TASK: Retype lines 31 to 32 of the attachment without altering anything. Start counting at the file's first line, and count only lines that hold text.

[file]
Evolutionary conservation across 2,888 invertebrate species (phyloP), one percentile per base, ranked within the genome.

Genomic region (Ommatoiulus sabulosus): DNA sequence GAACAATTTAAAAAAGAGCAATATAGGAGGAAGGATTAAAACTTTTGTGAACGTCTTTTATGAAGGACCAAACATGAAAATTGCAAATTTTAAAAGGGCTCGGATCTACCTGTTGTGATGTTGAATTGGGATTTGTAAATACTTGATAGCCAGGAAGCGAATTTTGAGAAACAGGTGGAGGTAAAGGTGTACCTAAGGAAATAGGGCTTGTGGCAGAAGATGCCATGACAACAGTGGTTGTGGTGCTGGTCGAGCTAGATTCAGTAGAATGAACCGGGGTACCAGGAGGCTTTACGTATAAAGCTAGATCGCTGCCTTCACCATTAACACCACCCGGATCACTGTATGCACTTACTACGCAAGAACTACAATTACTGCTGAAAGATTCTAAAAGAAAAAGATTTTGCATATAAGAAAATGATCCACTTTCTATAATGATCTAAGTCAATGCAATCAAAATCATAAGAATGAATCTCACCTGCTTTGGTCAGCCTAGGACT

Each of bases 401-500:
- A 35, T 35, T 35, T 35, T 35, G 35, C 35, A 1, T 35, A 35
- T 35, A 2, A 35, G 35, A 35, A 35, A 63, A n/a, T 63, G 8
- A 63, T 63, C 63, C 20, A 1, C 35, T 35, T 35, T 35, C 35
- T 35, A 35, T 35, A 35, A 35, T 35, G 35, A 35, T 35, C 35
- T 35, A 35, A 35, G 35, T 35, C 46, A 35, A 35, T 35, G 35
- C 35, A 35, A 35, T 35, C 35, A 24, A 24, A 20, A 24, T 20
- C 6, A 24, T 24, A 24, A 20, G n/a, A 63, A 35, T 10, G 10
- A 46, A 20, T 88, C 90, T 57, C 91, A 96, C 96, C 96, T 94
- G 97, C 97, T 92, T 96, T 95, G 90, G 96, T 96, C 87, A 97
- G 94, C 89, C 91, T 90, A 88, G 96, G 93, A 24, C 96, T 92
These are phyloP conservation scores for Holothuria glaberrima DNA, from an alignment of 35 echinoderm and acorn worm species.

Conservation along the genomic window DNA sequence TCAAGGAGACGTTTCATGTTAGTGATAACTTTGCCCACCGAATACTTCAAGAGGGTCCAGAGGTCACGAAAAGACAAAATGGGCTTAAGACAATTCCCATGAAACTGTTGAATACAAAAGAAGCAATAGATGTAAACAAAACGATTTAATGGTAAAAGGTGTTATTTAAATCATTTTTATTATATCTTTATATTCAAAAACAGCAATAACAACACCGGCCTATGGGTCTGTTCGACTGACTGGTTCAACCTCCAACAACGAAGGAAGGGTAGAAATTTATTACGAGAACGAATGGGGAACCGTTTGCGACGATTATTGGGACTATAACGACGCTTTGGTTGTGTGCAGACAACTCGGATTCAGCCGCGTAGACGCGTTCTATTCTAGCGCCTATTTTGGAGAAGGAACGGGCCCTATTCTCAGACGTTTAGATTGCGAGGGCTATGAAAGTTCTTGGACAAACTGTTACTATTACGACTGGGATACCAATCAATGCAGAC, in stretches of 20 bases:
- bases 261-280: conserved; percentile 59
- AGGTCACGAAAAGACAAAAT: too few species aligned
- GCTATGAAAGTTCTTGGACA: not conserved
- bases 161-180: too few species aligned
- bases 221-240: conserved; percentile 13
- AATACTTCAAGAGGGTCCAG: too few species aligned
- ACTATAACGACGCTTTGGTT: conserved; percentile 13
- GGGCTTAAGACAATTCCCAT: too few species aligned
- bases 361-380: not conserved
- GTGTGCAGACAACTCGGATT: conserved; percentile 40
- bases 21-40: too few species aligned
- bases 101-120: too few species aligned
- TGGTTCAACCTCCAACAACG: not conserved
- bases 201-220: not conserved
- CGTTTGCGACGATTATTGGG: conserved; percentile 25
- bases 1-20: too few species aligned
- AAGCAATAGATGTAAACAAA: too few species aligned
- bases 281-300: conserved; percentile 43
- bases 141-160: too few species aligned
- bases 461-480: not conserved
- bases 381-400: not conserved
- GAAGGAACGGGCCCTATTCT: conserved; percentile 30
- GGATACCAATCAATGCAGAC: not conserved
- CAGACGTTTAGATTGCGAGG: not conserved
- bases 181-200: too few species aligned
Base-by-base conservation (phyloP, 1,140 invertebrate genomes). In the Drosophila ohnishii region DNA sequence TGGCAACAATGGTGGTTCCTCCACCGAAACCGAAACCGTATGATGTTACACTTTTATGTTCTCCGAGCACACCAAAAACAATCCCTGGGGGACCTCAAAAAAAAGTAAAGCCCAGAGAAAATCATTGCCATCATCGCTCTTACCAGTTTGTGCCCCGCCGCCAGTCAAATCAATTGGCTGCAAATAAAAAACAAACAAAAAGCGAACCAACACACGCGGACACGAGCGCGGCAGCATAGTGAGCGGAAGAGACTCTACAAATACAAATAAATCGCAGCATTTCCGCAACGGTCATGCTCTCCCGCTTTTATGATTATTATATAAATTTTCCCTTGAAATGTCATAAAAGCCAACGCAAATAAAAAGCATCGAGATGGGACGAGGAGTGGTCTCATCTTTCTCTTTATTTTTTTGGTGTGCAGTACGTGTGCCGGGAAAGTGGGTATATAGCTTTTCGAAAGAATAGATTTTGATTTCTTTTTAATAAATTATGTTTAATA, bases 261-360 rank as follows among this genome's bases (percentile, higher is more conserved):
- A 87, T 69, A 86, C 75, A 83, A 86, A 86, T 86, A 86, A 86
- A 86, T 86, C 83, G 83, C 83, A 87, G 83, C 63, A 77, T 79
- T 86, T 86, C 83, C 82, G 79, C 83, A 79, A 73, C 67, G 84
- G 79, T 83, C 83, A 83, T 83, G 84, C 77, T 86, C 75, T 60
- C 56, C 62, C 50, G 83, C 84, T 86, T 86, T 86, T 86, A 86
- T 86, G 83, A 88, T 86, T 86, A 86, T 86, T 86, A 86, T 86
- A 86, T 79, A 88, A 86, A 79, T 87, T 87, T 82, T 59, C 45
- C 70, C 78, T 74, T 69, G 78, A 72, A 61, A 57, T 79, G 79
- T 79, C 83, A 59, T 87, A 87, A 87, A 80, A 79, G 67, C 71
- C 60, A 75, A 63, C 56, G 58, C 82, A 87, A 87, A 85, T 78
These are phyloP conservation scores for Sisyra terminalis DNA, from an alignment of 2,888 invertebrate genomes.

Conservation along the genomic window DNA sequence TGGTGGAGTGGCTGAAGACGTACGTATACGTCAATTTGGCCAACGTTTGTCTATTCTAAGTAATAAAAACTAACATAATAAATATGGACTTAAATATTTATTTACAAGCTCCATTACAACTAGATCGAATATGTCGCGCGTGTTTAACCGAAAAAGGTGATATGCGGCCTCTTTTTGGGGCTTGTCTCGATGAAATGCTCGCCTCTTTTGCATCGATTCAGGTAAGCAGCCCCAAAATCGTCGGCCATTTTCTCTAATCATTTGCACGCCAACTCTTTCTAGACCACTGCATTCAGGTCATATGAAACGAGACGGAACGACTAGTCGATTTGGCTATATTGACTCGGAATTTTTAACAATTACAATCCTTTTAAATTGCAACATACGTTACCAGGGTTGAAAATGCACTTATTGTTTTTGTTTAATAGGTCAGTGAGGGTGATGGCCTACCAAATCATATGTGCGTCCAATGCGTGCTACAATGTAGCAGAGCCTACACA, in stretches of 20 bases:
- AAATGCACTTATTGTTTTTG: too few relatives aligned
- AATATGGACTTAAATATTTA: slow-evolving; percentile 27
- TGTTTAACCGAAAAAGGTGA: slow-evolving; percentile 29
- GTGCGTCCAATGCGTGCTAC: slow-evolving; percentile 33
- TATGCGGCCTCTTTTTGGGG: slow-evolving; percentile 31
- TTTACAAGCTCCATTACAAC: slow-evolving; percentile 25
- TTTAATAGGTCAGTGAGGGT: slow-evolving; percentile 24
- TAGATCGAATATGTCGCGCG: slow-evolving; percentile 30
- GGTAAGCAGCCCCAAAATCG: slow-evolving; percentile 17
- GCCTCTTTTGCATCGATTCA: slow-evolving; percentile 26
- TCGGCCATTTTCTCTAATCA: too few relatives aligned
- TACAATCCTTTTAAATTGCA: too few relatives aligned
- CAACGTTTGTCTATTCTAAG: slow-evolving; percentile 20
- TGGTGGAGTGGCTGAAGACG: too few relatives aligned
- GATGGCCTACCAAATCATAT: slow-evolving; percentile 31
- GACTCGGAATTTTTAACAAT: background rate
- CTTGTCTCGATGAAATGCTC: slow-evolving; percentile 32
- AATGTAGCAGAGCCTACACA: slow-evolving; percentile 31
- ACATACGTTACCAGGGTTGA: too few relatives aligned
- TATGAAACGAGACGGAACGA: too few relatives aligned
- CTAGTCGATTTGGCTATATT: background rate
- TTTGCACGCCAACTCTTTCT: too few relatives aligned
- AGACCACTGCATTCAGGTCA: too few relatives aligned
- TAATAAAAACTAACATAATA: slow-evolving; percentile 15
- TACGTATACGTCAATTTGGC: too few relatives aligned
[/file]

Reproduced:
- bases 1-20: too few species aligned
- AAGCAATAGATGTAAACAAA: too few species aligned